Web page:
By combining data from 3 prospective cohort studies, we found that Caucasian race was associated with greater atrial fibrillation prevalence and that African American race was associated with substantially lower atrial fibrillation prevalence. These differences were not materially changed after adjustment for potential confounders. To our knowledge, this is the first study to use data derived from standardized protocols and electrocardiographically proven atrial fibrillation to focus specifically on the question of race and atrial fibrillation. By comparing echocardiographic characteristics in the Heart and Soul subgroup without atrial arrhythmias, we found that left atrial diameter was significantly larger in Caucasians than in African Americans.
The initial suggestion that atrial fibrillation might be less common in African Americans arose from studies of patients with stroke.16,17
Go et al2
then demonstrated through an analysis of medical records and International Classification of Diseases, Ninth Revision, codes that African Americans enrolled in the Kaiser Permanente system were less likely to have atrial fibrillation. Other studies have been consistent with this,18,19
but no previous study has data derived from predefined and uniform study protocols to confirm these findings. Given that race may influence the way an individual undergoing clinical care is treated,4–7
the data collected in a clinical setting may bias findings connecting diagnoses and race. Within each of the studies included in our analysis, all participants had the same evaluation regardless of race, with data collected in a uniform fashion according to predetermined protocols.
To investigate possible mechanisms by which African Americans might be protected from atrial fibrillation, we performed an analysis of echocardiograms in subjects enrolled in the Heart and Soul Study. Because atrial arrhythmias can cause atrial remodeling, we excluded participants with known atrial fibrillation from this analysis. Of note, no African Americans in the Heart and Soul Study had atrial fibrillation. The ventricular septum was thicker in African Americans, a finding that, if anything, would be expected to be associated with a higher risk of atrial fibrillation: A thicker ventricular septum can represent cardiac remodeling due to hypertension (and therefore might represent occult or more severe forms of hypertension) or a higher left ventricular end-diastolic pressure, both factors that would generally increase one’s predisposition to atrial fibrillation. Despite no differences in atrial volumes or function, Caucasians had a larger left atrial diameter, even after adjusting for potential confounders. Left atrial diameter is a well-established risk factor for atrial fibrillation,20–23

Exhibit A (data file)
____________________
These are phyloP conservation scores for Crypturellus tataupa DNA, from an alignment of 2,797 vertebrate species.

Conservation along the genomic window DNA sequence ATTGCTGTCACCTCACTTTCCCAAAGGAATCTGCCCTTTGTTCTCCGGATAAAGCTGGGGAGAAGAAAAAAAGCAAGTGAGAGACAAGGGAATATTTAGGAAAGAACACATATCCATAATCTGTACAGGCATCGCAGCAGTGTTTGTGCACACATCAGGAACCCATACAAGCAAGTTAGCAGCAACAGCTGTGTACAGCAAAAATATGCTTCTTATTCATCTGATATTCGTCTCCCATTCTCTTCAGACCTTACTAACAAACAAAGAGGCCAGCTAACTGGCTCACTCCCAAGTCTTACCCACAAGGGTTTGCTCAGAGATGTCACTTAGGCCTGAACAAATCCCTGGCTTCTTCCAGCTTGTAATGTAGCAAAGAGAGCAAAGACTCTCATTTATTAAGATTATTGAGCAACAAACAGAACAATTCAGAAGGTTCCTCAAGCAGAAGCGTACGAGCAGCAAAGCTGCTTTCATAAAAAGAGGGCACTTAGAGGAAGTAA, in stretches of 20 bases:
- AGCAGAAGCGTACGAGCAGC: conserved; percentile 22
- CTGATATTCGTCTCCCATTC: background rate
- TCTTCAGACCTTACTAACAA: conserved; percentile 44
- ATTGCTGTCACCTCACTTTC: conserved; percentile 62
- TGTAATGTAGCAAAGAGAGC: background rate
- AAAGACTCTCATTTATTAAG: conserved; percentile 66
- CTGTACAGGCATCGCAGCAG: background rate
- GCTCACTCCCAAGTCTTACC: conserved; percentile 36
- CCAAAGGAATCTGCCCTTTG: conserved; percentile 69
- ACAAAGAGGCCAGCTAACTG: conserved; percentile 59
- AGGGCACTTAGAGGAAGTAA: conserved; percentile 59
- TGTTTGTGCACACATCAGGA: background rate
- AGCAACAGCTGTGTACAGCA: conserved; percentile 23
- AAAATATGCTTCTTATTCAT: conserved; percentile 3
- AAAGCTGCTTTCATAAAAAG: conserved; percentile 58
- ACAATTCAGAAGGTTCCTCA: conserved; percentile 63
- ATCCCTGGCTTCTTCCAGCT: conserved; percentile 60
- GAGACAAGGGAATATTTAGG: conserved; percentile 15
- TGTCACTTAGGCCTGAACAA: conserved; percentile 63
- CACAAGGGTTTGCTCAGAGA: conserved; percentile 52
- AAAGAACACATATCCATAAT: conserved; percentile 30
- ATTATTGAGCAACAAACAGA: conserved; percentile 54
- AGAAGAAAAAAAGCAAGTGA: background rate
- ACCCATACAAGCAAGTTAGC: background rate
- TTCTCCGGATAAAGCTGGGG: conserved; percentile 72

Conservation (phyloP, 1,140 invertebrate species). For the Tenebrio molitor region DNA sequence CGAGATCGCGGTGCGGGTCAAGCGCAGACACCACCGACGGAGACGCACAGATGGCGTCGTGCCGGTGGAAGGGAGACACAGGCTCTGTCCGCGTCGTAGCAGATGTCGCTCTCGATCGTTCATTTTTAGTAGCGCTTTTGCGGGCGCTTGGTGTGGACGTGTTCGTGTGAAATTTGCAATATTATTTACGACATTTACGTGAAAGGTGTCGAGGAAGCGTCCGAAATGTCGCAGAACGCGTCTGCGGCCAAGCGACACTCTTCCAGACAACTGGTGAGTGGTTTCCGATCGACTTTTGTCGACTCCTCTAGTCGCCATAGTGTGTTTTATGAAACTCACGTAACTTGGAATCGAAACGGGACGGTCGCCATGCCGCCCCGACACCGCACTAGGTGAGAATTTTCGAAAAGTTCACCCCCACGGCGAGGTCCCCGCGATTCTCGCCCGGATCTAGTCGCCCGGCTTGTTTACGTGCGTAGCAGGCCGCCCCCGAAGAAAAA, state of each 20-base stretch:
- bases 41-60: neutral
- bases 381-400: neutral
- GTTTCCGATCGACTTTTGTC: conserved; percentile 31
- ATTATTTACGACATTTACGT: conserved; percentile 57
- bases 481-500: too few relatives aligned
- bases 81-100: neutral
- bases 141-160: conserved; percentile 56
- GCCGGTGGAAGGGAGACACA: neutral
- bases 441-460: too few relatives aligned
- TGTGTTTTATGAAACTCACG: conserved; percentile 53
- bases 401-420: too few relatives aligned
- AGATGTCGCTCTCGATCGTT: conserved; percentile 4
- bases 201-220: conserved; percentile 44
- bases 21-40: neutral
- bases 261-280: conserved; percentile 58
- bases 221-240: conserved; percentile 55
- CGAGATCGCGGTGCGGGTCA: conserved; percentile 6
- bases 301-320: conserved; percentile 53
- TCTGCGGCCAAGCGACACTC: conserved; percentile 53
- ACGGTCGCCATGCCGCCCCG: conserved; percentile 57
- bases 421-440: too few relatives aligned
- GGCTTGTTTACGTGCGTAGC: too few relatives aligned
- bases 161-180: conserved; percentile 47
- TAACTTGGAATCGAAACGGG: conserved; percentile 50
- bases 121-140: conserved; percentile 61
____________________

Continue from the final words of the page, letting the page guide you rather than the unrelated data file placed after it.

but the larger diameter in Caucasians compared with African Americans is surprising given that atrial volumes, also known to predict atrial fibrillation, 24
were not significantly different. Of note, previous studies have shown that left atrial diameter predicts atrial fibrillation independent of volume,24
and a recent study in Japanese subjects suggests that left atrial diameter might be more important than left atrial volume in predicting recurrence of paroxysmal atrial fibrillation.25
The association between Caucasians and larger left atrial diameter also was maintained after adjusting for left atrial volume. The only previous study that compared echocardiographic atrial characteristics between Caucasians and African Americans used M-mode only,26
but also found a 1.9 mm greater left atrial diameter among Caucasians after adjusting for confounders. Their statistically significant finding was similar to our finding of a 2-mm difference. It is therefore possible that African Americans have less atrial fibrillation because of a smaller left atrial diameter, potentially due to genes that govern left atrial shape or the shape of anterior or posterior structures (eg, the aorta, chest wall, or spine) that may restrict anterior–posterior atrial expansion.
It also is possible that our finding related to left atrial volume reflects a type I error (a false-positive association). In fact, whereas the difference in atrial fibrillation prevalence is substantial (Caucasians having an ~4-fold greater odds of atrial fibrillation after multivariable adjustment), the difference in left atrial diameter was small. However, in the Framingham study, the difference in mean left atrial diameter between those with and without incident atrial fibrillation was 2.6 mm, suggesting that small changes in left atrial diameter may be clinically relevant.22
The remarkable difference in atrial fibrillation prevalence is especially interesting given that African Americans had more hypertension, a greater septal thickness, and no other differences in ventricular or atrial measurements. The largely negative echocardiographic findings might point to differences in tissue composition rather than chamber size or shape as an explanation for racial differences in atrial fibrillation.